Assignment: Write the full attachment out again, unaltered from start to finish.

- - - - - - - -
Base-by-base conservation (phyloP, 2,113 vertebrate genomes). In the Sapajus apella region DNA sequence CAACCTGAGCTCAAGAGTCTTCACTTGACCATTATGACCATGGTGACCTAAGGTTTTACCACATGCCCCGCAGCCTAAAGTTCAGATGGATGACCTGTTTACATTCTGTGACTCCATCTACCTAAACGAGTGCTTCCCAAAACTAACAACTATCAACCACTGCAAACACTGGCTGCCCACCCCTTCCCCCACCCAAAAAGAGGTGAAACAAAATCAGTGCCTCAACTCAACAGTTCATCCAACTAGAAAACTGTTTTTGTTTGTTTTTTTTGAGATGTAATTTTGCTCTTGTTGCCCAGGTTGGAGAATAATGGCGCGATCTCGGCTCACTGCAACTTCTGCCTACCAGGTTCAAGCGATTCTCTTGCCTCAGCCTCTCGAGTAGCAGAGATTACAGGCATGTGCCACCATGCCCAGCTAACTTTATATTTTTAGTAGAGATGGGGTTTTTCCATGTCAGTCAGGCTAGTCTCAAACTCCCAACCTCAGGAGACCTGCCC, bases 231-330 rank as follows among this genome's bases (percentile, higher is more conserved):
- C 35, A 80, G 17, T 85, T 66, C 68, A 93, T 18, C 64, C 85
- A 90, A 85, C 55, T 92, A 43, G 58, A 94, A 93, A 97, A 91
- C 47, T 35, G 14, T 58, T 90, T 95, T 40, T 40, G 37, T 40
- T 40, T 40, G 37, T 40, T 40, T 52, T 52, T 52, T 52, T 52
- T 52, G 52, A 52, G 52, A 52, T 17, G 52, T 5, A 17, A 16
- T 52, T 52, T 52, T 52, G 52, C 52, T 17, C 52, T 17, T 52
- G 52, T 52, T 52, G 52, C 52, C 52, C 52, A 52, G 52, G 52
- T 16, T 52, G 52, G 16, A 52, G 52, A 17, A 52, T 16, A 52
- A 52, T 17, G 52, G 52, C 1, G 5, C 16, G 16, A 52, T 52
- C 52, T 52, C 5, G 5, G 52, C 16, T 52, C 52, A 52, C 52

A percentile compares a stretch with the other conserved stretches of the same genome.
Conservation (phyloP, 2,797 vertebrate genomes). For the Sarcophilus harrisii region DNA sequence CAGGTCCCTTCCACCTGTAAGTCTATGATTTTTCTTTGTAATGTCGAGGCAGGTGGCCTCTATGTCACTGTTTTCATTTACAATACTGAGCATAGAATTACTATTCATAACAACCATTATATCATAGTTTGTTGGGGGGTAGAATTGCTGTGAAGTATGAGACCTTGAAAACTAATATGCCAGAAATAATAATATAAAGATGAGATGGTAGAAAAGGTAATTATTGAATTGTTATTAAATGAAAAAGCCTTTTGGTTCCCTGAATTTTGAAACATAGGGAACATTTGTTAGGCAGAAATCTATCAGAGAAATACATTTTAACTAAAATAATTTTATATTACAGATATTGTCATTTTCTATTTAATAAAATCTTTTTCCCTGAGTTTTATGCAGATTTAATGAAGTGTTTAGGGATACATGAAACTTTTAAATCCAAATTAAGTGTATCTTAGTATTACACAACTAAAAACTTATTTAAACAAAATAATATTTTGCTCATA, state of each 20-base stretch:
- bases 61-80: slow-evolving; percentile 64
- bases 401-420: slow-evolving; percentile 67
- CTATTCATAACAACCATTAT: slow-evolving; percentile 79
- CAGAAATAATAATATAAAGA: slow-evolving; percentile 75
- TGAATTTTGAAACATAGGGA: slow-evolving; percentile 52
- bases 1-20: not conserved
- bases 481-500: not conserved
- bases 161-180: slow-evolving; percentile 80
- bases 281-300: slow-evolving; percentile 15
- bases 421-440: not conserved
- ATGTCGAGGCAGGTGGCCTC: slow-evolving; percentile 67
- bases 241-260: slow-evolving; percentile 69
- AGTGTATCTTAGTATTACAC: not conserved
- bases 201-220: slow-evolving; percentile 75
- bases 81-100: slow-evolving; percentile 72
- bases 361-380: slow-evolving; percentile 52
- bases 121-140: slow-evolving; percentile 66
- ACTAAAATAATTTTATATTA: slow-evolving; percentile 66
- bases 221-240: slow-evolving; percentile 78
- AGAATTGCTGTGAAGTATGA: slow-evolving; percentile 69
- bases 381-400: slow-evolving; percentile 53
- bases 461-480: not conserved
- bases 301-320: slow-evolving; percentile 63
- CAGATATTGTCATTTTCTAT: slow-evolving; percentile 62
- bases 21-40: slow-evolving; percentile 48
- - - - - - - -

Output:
Base-by-base conservation (phyloP, 2,113 vertebrate genomes). In the Sapajus apella region DNA sequence CAACCTGAGCTCAAGAGTCTTCACTTGACCATTATGACCATGGTGACCTAAGGTTTTACCACATGCCCCGCAGCCTAAAGTTCAGATGGATGACCTGTTTACATTCTGTGACTCCATCTACCTAAACGAGTGCTTCCCAAAACTAACAACTATCAACCACTGCAAACACTGGCTGCCCACCCCTTCCCCCACCCAAAAAGAGGTGAAACAAAATCAGTGCCTCAACTCAACAGTTCATCCAACTAGAAAACTGTTTTTGTTTGTTTTTTTTGAGATGTAATTTTGCTCTTGTTGCCCAGGTTGGAGAATAATGGCGCGATCTCGGCTCACTGCAACTTCTGCCTACCAGGTTCAAGCGATTCTCTTGCCTCAGCCTCTCGAGTAGCAGAGATTACAGGCATGTGCCACCATGCCCAGCTAACTTTATATTTTTAGTAGAGATGGGGTTTTTCCATGTCAGTCAGGCTAGTCTCAAACTCCCAACCTCAGGAGACCTGCCC, bases 231-330 rank as follows among this genome's bases (percentile, higher is more conserved):
- C 35, A 80, G 17, T 85, T 66, C 68, A 93, T 18, C 64, C 85
- A 90, A 85, C 55, T 92, A 43, G 58, A 94, A 93, A 97, A 91
- C 47, T 35, G 14, T 58, T 90, T 95, T 40, T 40, G 37, T 40
- T 40, T 40, G 37, T 40, T 40, T 52, T 52, T 52, T 52, T 52
- T 52, G 52, A 52, G 52, A 52, T 17, G 52, T 5, A 17, A 16
- T 52, T 52, T 52, T 52, G 52, C 52, T 17, C 52, T 17, T 52
- G 52, T 52, T 52, G 52, C 52, C 52, C 52, A 52, G 52, G 52
- T 16, T 52, G 52, G 16, A 52, G 52, A 17, A 52, T 16, A 52
- A 52, T 17, G 52, G 52, C 1, G 5, C 16, G 16, A 52, T 52
- C 52, T 52, C 5, G 5, G 52, C 16, T 52, C 52, A 52, C 52

A percentile compares a stretch with the other conserved stretches of the same genome.
Conservation (phyloP, 2,797 vertebrate genomes). For the Sarcophilus harrisii region DNA sequence CAGGTCCCTTCCACCTGTAAGTCTATGATTTTTCTTTGTAATGTCGAGGCAGGTGGCCTCTATGTCACTGTTTTCATTTACAATACTGAGCATAGAATTACTATTCATAACAACCATTATATCATAGTTTGTTGGGGGGTAGAATTGCTGTGAAGTATGAGACCTTGAAAACTAATATGCCAGAAATAATAATATAAAGATGAGATGGTAGAAAAGGTAATTATTGAATTGTTATTAAATGAAAAAGCCTTTTGGTTCCCTGAATTTTGAAACATAGGGAACATTTGTTAGGCAGAAATCTATCAGAGAAATACATTTTAACTAAAATAATTTTATATTACAGATATTGTCATTTTCTATTTAATAAAATCTTTTTCCCTGAGTTTTATGCAGATTTAATGAAGTGTTTAGGGATACATGAAACTTTTAAATCCAAATTAAGTGTATCTTAGTATTACACAACTAAAAACTTATTTAAACAAAATAATATTTTGCTCATA, state of each 20-base stretch:
- bases 61-80: slow-evolving; percentile 64
- bases 401-420: slow-evolving; percentile 67
- CTATTCATAACAACCATTAT: slow-evolving; percentile 79
- CAGAAATAATAATATAAAGA: slow-evolving; percentile 75
- TGAATTTTGAAACATAGGGA: slow-evolving; percentile 52
- bases 1-20: not conserved
- bases 481-500: not conserved
- bases 161-180: slow-evolving; percentile 80
- bases 281-300: slow-evolving; percentile 15
- bases 421-440: not conserved
- ATGTCGAGGCAGGTGGCCTC: slow-evolving; percentile 67
- bases 241-260: slow-evolving; percentile 69
- AGTGTATCTTAGTATTACAC: not conserved
- bases 201-220: slow-evolving; percentile 75
- bases 81-100: slow-evolving; percentile 72
- bases 361-380: slow-evolving; percentile 52
- bases 121-140: slow-evolving; percentile 66
- ACTAAAATAATTTTATATTA: slow-evolving; percentile 66
- bases 221-240: slow-evolving; percentile 78
- AGAATTGCTGTGAAGTATGA: slow-evolving; percentile 69
- bases 381-400: slow-evolving; percentile 53
- bases 461-480: not conserved
- bases 301-320: slow-evolving; percentile 63
- CAGATATTGTCATTTTCTAT: slow-evolving; percentile 62
- bases 21-40: slow-evolving; percentile 48